“Municipal wells like this are being put at risk and running dry due to groundwater overdraft issues from agriculture,” Harris said. “There are families who don’t have access to running water right now because they have dry domestic wells.”
Residents with dry wells can get help from a state program that provides bottled water as well as storage tanks that are regularly filled by water delivery trucks. The state also provides money to replace dry wells, but it takes a long time to get a new one.
Not everyone gets help.
Thomas Chairez said his Fairmead property, which he rents to a family of eight, draws water from his neighbour’s well. But when it dried up two years ago, its tenants lost access to running water.
Chairez is trying to get the county to provide a storage tank and water delivery service. For now, his tenants have to fill 5-gallon (19-litre) buckets at a friend’s house and haul water by car every day. They use the water for cooking and taking showers. They have portable toilets in the yard.
“They survive,” Chairez said. “In Mexico, I did that. I used to carry two buckets myself from afar. So we have to survive somehow. It’s an emergency.”
Well drillers are in high demand as water pumps stop working in the San Joaquin Valley.
Ethan Bowles and his colleagues recently drilled a new well at a ranch in the Madera Ranchos neighborhood, where many wells have gone dry this year.
“It’s almost non-stop phone calls just because of the constant drop in the water table,” said Bowles, who works for Chowchilla-based Drew and Hefner Well Drilling. “Most residents have had their wells for many years and all of a sudden the water stops flowing.”
His company now has to drill between 500 and 600 feet (152 to 183 meters) to provide customers with a steady supply of groundwater. It is a few hundred feet deeper than older wells.
“The wells just have to go deeper,” Bowles said. “You have to hit a different aquifer and give them another part of that water table so they can actually have fresh water for their house.”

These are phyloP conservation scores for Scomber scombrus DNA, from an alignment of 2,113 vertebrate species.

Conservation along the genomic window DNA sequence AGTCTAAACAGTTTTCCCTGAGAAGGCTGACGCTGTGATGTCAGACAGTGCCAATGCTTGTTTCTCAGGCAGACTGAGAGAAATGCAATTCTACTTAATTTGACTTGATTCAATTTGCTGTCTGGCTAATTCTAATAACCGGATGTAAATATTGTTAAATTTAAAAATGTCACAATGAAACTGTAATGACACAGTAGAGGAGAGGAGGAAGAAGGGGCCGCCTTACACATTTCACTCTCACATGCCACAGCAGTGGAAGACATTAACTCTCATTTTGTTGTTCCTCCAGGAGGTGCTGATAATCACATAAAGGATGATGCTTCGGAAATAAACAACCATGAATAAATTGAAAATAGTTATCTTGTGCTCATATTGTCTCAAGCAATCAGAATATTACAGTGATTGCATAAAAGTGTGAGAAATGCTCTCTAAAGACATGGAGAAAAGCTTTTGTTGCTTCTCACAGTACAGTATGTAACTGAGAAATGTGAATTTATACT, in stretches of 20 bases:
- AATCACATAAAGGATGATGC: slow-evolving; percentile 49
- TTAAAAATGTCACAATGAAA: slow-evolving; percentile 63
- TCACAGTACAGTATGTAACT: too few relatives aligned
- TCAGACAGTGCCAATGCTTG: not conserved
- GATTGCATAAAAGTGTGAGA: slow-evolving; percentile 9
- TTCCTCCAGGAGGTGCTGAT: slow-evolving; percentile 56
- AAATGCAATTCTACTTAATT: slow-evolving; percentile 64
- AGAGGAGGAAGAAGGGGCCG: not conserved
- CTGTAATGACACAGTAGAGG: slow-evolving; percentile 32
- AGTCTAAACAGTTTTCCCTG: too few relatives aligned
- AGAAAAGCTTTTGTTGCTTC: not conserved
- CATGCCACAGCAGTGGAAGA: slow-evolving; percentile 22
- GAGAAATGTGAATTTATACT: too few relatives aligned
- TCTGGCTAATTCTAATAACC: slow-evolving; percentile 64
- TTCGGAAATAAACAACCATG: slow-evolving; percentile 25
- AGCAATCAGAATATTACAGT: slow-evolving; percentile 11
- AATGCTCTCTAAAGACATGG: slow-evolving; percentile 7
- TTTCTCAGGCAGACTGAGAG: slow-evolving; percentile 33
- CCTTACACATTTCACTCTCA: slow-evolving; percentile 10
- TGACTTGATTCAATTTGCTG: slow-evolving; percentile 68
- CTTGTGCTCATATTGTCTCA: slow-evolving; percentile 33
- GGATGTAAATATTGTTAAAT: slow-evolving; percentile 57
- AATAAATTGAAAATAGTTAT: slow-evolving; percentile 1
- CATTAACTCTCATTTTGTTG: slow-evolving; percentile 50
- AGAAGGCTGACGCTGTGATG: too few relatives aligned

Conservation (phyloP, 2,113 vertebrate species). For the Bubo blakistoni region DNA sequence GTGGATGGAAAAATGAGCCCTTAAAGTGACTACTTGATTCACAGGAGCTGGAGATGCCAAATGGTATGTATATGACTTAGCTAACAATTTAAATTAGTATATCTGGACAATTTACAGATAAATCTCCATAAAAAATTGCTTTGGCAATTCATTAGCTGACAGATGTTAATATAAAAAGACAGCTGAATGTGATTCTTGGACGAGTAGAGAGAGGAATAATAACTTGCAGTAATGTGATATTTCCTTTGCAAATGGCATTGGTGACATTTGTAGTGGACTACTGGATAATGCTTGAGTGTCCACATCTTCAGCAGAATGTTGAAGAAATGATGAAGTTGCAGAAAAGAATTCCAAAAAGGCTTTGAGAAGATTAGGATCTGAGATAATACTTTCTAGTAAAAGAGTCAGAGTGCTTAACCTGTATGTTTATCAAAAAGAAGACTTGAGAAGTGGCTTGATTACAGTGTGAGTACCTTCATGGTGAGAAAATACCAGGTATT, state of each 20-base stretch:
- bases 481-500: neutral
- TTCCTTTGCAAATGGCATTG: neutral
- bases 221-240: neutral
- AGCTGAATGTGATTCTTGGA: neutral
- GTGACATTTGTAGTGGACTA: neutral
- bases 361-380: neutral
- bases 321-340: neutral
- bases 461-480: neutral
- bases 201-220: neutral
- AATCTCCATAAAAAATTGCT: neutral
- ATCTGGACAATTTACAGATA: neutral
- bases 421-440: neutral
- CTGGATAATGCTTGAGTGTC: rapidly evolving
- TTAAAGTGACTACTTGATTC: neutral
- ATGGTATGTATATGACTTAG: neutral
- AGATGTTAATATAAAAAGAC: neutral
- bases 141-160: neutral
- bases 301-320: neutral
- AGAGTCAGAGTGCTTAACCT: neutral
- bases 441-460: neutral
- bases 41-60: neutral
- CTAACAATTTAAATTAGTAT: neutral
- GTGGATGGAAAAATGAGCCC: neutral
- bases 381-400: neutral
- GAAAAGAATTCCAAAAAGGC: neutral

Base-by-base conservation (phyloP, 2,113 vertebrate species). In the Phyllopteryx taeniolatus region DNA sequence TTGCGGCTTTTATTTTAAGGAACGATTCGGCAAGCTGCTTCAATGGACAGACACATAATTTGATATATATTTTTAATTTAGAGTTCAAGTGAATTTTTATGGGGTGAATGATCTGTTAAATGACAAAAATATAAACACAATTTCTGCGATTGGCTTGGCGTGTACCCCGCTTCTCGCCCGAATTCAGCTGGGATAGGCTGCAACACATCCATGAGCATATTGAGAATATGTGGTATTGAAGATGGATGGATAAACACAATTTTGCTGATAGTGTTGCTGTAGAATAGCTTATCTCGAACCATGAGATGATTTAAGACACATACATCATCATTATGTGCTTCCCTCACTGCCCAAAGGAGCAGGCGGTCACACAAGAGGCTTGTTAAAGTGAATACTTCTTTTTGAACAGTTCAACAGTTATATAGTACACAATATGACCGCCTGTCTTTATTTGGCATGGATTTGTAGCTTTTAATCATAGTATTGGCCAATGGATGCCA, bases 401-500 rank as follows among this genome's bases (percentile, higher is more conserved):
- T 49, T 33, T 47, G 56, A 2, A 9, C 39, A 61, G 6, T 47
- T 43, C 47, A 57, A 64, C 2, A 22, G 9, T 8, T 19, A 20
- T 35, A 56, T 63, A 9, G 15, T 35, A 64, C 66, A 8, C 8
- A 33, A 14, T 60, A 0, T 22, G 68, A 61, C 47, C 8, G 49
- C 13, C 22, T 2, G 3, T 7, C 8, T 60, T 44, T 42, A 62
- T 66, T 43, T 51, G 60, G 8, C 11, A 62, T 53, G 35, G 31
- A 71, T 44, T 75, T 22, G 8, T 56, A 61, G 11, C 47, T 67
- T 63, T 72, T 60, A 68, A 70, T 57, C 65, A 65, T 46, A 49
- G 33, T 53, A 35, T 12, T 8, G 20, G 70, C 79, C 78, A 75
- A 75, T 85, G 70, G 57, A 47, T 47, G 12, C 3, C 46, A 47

In March, Governor Gavin Newsom signed an executive order to slow a well-drilling frenzy over the past few years. The temporary measure prohibits local agencies from issuing permits for new wells that could damage nearby wells or structures.
California’s groundwater problems come as local agencies seek to comply with the Sustainable Groundwater Management Act, which Governor Jerry Brown signed in 2014 to prevent overpumping of groundwater during the last drought. The law requires regional agencies to sustainably manage their aquifers by 2042.
Water experts believe the law will lead to more sustainable groundwater supplies over the next two decades, but the road will be a bumpy one. The Public Policy Institute of California estimates that about 500,000 acres (202,000 hectares) of farmland, or about 10 percent of the current total, will need to come out of production over the next two decades.
“These communities are going to be affected by clean water supplies and loss of jobs,” said Isaya Kisekka, a groundwater expert at the University of California, Davis. “There is a lot of migration of agricultural workers as this land is set aside.”
Farmers and valley dwellers are hoping for help from above. “Hopefully we’ll get a lot of rain,” Chairez said. “There is a big need: water. We need water, water, water.
Follow Terry Chea on Twitter: @terrychea